The Science of Sailing

A fascinating look at the science and psychology behind the extreme adventure of ocean sailing.

Produced by NHNZ

Few yacht races can claim the legendary status of winning or even finishing the Sydney to Hobart event. The 630 nautical mile race takes yachts down the Australian coast and across the notorious Bass Strait to Tasmania.

X Force = The Science of Sailing follows the fortunes of the 66-foot Grundig, a fast, lightweight racing yacht, as she takes on huge maxi yachts in a race across one of the most dangerous stretches of water in the world.

Before them is a contest with a fearsome reputation. As recently as 1998 the Sydney Hobart race turned to tragedy when unexpected hurricane force winds hit the fleet in the Bass Strait. Within hours five yachts sank and six men died, while a further 60 vessels pulled out, many of them badly damaged.

Grundig, the brain-child of Australian skipper Sean Langman, breaks all the conventions with its fast, flat hull, rather than the deep vee design of most ocean racers. It is little more than a scaled-up 18-footer — the fastest of all mono-hulled yachts — sent to sea to compete against ocean-going maxi yachts.

It is a gamble. Not only is Langman taking a punt on favourable weather conditions providing mostly tail winds — something that almost never happens in this race — he is also taking a roll by even considering taking a lightweight yacht into heavyweight conditions. This is no Sunday sail on the harbour.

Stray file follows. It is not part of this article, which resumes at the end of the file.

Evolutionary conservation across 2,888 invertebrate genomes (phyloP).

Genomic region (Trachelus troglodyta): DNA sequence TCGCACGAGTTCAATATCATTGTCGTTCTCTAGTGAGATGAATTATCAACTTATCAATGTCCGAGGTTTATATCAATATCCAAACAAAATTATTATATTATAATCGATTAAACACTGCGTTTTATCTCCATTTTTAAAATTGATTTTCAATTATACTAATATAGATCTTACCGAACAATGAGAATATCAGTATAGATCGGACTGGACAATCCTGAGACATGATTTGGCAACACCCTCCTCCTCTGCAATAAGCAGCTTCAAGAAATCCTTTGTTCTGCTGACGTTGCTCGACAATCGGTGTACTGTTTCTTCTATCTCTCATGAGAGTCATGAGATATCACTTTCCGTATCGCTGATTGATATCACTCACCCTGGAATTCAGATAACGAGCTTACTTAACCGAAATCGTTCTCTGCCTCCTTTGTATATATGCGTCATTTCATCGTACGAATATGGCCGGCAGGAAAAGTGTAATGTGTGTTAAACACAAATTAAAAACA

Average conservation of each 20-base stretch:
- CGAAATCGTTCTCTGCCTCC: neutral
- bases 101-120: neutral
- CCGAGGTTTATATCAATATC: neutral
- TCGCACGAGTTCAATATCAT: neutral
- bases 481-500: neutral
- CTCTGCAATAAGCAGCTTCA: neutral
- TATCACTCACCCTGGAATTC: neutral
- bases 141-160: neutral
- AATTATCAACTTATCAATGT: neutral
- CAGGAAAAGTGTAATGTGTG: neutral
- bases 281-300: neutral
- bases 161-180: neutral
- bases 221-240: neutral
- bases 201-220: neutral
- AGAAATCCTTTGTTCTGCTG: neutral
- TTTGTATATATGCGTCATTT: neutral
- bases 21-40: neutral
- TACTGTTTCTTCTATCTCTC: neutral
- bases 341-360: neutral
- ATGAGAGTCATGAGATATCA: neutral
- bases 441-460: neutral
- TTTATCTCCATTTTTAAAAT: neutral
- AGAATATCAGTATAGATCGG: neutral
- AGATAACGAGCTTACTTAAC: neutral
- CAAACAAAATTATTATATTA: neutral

Sean Langman is joined by his great mate David Witt, a three-times world champion onboard 18-footers, who will act as tactician. A fierce competitor, he promises to be on his skipper’s back as much as any of the opposition. Grundig’s crew of just twelve face an epic battle playing David to the Goliath of the 80 footers which boast crews of 26.

Grundig very nearly doesn’t even make the starting line with organisers questioning whether she would be able to right herself if she capsized. What follows is a frantic battle against time to make modifications and strengthen the vessel.

Sean and his team make it to the line for what turns out to be an eerily quiet start to the Sydney to Hobart race. Rather than the usual harbour-churning jockeying for position, the competitors are nearly becalmed in strange wind conditions blamed on some of Sydney’s worst-ever bush fires.

More strange weather is to come, with a huge twister, which has a diameter the size of a football stadium, threatening to engulf a number of yachts. X Force = The Science of Sailing includes unique footage of what happens onboard the 80-foot maxi yacht Nicorette when she is dragged into one of these massive seaborne tornadoes.

Grundig manages to escape the pull of one of the twisters and is soon battling the leaders at the head of the fleet, despite her size handicap and the fact she is sailing into unfavourable winds. By dawn on the second day she is still right in contention and the evening forecast points to a favourable weather change which could power her into the lead.

But in true Sydney to Hobart race fashion, disaster is just around the corner and heavy seas in the Bass Strait cause the hull to start breaking-up. Drama follows as the crew must draw on all their ingenuity to make running repairs and keep the boat afloat. It is a long night as Grundig limps 100 miles back to the mainland and eventual safety.

The race is over for Grundig, Sean Langman, David Witt and their crew. Their quiet landfall at the tiny fishing village of Eden contrasts sharply with the wild and noisy greeting that awaits the race winners in Hobart.

Episodes From This Series

The Science of Free Flight

50 minutes / 2002

The Science of Sailing

50 minutes / 2002

The Science of Diving

50 minutes / 2002